Ad Hoc Research conducts both the English and French language interviews and is also responsible for recruiting both the English and French cell phone only sample.
The MTM provides four tools to access data: reports, the data analysis tool (DAT), the trending tool, and the forecasting tool.
- Reports: that are bi-annual. The MTM also provides reports targeting information on different technologies, trends, activities and demographic groups.
- The data analysis tool (DAT): provides access to the national, Anglophone and French datasets.
- The trending tool: enables to see data based on language market and demographic variables.
- The forecasting tool: provides a source of technology projection.
The Media Technology Monitor is revised every year to include emerging media trends and technologies. Recent MTM surveys have asked respondents about their behaviour and consumption of:
- Conventional TV Use
- PVRs / DVRs
- Video streaming
- Market share of TV service providers
- Service provider
- Personal Audio
- Satellite radio
- Streaming radio
- Traditional AM/FM radio use
- Subscription radio
- Online music downloads
- Internet Usage
- Home Internet usage
- Connection speed
- Internet connected television
- High Definition Television
- Number of HD TV sets
- HD Receivers
- Portable Media
- Tablets, Laptops, MP3 Players
- Audio/video content
- Consumption frequency and location
- Smartphone usage
- Social Media
- Social networking behaviours
Media coverage and published works
- Digital Radio in Canada: From DAB to Multi-Platform Approaches, Brian O’Neill, Dublin Institute of Technology, 2007
- Broadcasting Policy in Canada, Robert Armstrong, University of Toronto, 2010
- The Political Economies of Media: The Transformation of the Global Media Industries, Dwayne Winseck & Dal Jong Jin, 2011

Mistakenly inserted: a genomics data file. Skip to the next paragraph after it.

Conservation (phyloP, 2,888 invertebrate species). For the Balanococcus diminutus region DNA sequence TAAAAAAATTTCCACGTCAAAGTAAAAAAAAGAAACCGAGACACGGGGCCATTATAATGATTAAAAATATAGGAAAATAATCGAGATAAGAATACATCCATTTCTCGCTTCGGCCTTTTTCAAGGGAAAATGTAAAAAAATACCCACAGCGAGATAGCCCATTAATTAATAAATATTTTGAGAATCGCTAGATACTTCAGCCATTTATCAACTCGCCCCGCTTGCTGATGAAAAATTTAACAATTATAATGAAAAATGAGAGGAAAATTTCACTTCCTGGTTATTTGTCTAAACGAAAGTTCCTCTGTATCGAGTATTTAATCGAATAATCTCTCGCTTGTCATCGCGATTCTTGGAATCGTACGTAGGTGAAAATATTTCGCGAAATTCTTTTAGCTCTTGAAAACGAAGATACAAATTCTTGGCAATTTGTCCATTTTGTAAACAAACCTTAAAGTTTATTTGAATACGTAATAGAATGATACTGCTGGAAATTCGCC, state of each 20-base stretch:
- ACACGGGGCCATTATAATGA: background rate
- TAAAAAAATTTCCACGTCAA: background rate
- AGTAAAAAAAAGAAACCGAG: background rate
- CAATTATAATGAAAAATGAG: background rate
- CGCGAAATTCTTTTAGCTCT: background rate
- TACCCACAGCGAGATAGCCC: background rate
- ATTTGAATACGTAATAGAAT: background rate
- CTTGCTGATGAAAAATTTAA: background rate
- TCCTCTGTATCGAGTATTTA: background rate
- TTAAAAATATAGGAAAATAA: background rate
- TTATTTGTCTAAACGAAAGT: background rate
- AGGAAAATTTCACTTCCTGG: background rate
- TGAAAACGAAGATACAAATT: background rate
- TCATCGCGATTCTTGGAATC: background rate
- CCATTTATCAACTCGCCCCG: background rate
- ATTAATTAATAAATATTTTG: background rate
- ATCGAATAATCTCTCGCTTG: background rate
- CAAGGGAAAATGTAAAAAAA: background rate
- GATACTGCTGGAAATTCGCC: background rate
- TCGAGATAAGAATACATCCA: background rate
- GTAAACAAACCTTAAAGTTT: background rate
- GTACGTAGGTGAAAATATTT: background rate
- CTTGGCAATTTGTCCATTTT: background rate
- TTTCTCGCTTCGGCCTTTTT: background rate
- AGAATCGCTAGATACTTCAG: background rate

Canadian Radio-television and Telecommunications Commission
- Communications Monitoring Report 2016
- The Canadian Media Production Association (CMPA) in conjugation with the Department of Canadian Heritage
- ^CRTC Communications Monitoring Report (2011) – “Archived copy”(PDF). Archived from the original (PDF) on 2011-10-05. Retrieved 2011-10-13.
- ^ Jump up to:ab https://mtm-otm.ca/Questionnaires
- ^“Methodology – Media Technology Monitor”. mtm-otm.ca. Retrieved 2019-02-13.
- ^“About us”. Ad Hoc Research marketing survey study qualitative quantitative. Retrieved 2019-02-13.
- ^“Data Analysis – Media Technology Monitor”. mtm-otm.ca. Retrieved 2019-02-13.
- ^“Trending – Media Technology Monitor”. mtm-otm.ca. Retrieved 2019-02-13.
- ^“Forecasting – Media Technology Monitor”. mtm-otm.ca. Retrieved 2019-02-13.
- ^Digital Radio in Canada: From DAB to Multi-Platform Approaches – http://arrow.dit.ie/aaschmedcon/9/
- ^Broadcasting Policy in Canada – https://books.google.com/books?id=v8uRPaM_VoAC&lpg=PP1&dq=Canadian%20Media&pg=PP1#v=onepage&q&f=true dia-2011-09-09.doc
- ^Winseck, Dwayne Roy (July 2011). The Political Economies of Media: The Transformation of the Global Media Industries. FT Press. ISBN 9781849664202.
- ^“CMR 2016” (PDF).
- ^“Profile 2017” (PDF).